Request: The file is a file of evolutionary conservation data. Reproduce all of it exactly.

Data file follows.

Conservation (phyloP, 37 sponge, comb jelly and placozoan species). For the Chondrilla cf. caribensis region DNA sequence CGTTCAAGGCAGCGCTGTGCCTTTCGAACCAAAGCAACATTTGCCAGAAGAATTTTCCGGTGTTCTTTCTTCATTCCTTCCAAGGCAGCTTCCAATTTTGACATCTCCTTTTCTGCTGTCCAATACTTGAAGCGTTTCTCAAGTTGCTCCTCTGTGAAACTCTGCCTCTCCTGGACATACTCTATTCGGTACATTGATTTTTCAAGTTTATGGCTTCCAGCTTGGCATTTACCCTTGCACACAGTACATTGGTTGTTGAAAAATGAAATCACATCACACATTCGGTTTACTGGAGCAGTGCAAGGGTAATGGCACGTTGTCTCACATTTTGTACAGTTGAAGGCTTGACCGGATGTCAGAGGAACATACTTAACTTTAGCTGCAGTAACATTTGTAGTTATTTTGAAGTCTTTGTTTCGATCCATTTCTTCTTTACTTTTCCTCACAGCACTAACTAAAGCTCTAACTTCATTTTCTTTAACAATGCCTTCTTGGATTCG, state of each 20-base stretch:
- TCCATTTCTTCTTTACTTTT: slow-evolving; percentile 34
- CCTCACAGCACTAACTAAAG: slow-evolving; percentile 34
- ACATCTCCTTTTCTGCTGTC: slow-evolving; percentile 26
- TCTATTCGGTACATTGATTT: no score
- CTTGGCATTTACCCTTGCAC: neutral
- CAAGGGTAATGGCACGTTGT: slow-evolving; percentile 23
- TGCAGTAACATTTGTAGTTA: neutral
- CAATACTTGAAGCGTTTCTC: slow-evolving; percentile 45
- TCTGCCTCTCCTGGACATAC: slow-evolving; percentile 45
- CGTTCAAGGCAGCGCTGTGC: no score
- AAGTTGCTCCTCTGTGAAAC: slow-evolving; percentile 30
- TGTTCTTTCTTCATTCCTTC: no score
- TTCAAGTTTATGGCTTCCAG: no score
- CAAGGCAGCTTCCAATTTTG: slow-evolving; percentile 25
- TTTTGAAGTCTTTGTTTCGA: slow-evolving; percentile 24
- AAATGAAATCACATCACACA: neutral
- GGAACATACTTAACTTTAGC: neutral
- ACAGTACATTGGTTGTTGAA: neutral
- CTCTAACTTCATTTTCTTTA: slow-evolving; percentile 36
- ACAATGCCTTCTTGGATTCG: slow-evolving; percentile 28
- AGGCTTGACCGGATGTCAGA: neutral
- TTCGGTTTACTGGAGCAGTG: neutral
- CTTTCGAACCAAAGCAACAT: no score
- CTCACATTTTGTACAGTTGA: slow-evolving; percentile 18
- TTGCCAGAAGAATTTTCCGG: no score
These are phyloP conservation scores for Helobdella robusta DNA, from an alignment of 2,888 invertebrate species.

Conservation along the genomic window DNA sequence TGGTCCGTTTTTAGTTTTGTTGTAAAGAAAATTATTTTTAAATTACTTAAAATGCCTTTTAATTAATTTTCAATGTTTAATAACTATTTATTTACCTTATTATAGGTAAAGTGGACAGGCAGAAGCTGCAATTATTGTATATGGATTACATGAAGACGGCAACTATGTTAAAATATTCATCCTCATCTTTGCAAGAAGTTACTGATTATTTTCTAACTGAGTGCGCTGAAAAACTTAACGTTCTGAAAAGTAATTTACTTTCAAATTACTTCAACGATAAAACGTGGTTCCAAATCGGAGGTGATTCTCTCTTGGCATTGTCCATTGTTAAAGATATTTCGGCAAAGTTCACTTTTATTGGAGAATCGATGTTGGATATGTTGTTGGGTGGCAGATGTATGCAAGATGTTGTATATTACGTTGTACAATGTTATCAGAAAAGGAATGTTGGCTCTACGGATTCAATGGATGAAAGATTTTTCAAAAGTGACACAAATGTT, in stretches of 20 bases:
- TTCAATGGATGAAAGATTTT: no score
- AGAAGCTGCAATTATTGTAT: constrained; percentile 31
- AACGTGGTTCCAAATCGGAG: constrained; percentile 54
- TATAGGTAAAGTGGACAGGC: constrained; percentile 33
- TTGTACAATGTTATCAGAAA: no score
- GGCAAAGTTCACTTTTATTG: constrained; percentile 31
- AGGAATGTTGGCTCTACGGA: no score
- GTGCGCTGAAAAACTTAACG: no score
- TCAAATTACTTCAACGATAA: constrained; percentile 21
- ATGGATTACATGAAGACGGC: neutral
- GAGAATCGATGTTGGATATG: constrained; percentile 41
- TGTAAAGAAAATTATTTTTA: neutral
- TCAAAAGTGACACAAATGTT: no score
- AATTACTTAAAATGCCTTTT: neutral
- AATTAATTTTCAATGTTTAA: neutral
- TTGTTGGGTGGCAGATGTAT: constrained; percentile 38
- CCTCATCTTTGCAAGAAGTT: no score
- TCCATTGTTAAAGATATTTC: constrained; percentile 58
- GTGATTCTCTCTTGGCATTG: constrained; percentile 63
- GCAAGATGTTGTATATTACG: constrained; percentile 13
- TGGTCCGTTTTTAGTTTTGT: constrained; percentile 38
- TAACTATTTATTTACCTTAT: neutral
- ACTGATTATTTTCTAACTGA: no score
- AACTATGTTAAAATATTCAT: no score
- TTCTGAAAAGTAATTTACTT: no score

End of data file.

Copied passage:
Conservation (phyloP, 37 sponge, comb jelly and placozoan species). For the Chondrilla cf. caribensis region DNA sequence CGTTCAAGGCAGCGCTGTGCCTTTCGAACCAAAGCAACATTTGCCAGAAGAATTTTCCGGTGTTCTTTCTTCATTCCTTCCAAGGCAGCTTCCAATTTTGACATCTCCTTTTCTGCTGTCCAATACTTGAAGCGTTTCTCAAGTTGCTCCTCTGTGAAACTCTGCCTCTCCTGGACATACTCTATTCGGTACATTGATTTTTCAAGTTTATGGCTTCCAGCTTGGCATTTACCCTTGCACACAGTACATTGGTTGTTGAAAAATGAAATCACATCACACATTCGGTTTACTGGAGCAGTGCAAGGGTAATGGCACGTTGTCTCACATTTTGTACAGTTGAAGGCTTGACCGGATGTCAGAGGAACATACTTAACTTTAGCTGCAGTAACATTTGTAGTTATTTTGAAGTCTTTGTTTCGATCCATTTCTTCTTTACTTTTCCTCACAGCACTAACTAAAGCTCTAACTTCATTTTCTTTAACAATGCCTTCTTGGATTCG, state of each 20-base stretch:
- TCCATTTCTTCTTTACTTTT: slow-evolving; percentile 34
- CCTCACAGCACTAACTAAAG: slow-evolving; percentile 34
- ACATCTCCTTTTCTGCTGTC: slow-evolving; percentile 26
- TCTATTCGGTACATTGATTT: no score
- CTTGGCATTTACCCTTGCAC: neutral
- CAAGGGTAATGGCACGTTGT: slow-evolving; percentile 23
- TGCAGTAACATTTGTAGTTA: neutral
- CAATACTTGAAGCGTTTCTC: slow-evolving; percentile 45
- TCTGCCTCTCCTGGACATAC: slow-evolving; percentile 45
- CGTTCAAGGCAGCGCTGTGC: no score
- AAGTTGCTCCTCTGTGAAAC: slow-evolving; percentile 30
- TGTTCTTTCTTCATTCCTTC: no score
- TTCAAGTTTATGGCTTCCAG: no score
- CAAGGCAGCTTCCAATTTTG: slow-evolving; percentile 25
- TTTTGAAGTCTTTGTTTCGA: slow-evolving; percentile 24
- AAATGAAATCACATCACACA: neutral
- GGAACATACTTAACTTTAGC: neutral
- ACAGTACATTGGTTGTTGAA: neutral
- CTCTAACTTCATTTTCTTTA: slow-evolving; percentile 36
- ACAATGCCTTCTTGGATTCG: slow-evolving; percentile 28
- AGGCTTGACCGGATGTCAGA: neutral
- TTCGGTTTACTGGAGCAGTG: neutral
- CTTTCGAACCAAAGCAACAT: no score
- CTCACATTTTGTACAGTTGA: slow-evolving; percentile 18
- TTGCCAGAAGAATTTTCCGG: no score
These are phyloP conservation scores for Helobdella robusta DNA, from an alignment of 2,888 invertebrate species.

Conservation along the genomic window DNA sequence TGGTCCGTTTTTAGTTTTGTTGTAAAGAAAATTATTTTTAAATTACTTAAAATGCCTTTTAATTAATTTTCAATGTTTAATAACTATTTATTTACCTTATTATAGGTAAAGTGGACAGGCAGAAGCTGCAATTATTGTATATGGATTACATGAAGACGGCAACTATGTTAAAATATTCATCCTCATCTTTGCAAGAAGTTACTGATTATTTTCTAACTGAGTGCGCTGAAAAACTTAACGTTCTGAAAAGTAATTTACTTTCAAATTACTTCAACGATAAAACGTGGTTCCAAATCGGAGGTGATTCTCTCTTGGCATTGTCCATTGTTAAAGATATTTCGGCAAAGTTCACTTTTATTGGAGAATCGATGTTGGATATGTTGTTGGGTGGCAGATGTATGCAAGATGTTGTATATTACGTTGTACAATGTTATCAGAAAAGGAATGTTGGCTCTACGGATTCAATGGATGAAAGATTTTTCAAAAGTGACACAAATGTT, in stretches of 20 bases:
- TTCAATGGATGAAAGATTTT: no score
- AGAAGCTGCAATTATTGTAT: constrained; percentile 31
- AACGTGGTTCCAAATCGGAG: constrained; percentile 54
- TATAGGTAAAGTGGACAGGC: constrained; percentile 33
- TTGTACAATGTTATCAGAAA: no score
- GGCAAAGTTCACTTTTATTG: constrained; percentile 31
- AGGAATGTTGGCTCTACGGA: no score
- GTGCGCTGAAAAACTTAACG: no score
- TCAAATTACTTCAACGATAA: constrained; percentile 21
- ATGGATTACATGAAGACGGC: neutral
- GAGAATCGATGTTGGATATG: constrained; percentile 41
- TGTAAAGAAAATTATTTTTA: neutral
- TCAAAAGTGACACAAATGTT: no score
- AATTACTTAAAATGCCTTTT: neutral
- AATTAATTTTCAATGTTTAA: neutral
- TTGTTGGGTGGCAGATGTAT: constrained; percentile 38
- CCTCATCTTTGCAAGAAGTT: no score
- TCCATTGTTAAAGATATTTC: constrained; percentile 58
- GTGATTCTCTCTTGGCATTG: constrained; percentile 63
- GCAAGATGTTGTATATTACG: constrained; percentile 13
- TGGTCCGTTTTTAGTTTTGT: constrained; percentile 38
- TAACTATTTATTTACCTTAT: neutral
- ACTGATTATTTTCTAACTGA: no score
- AACTATGTTAAAATATTCAT: no score
- TTCTGAAAAGTAATTTACTT: no score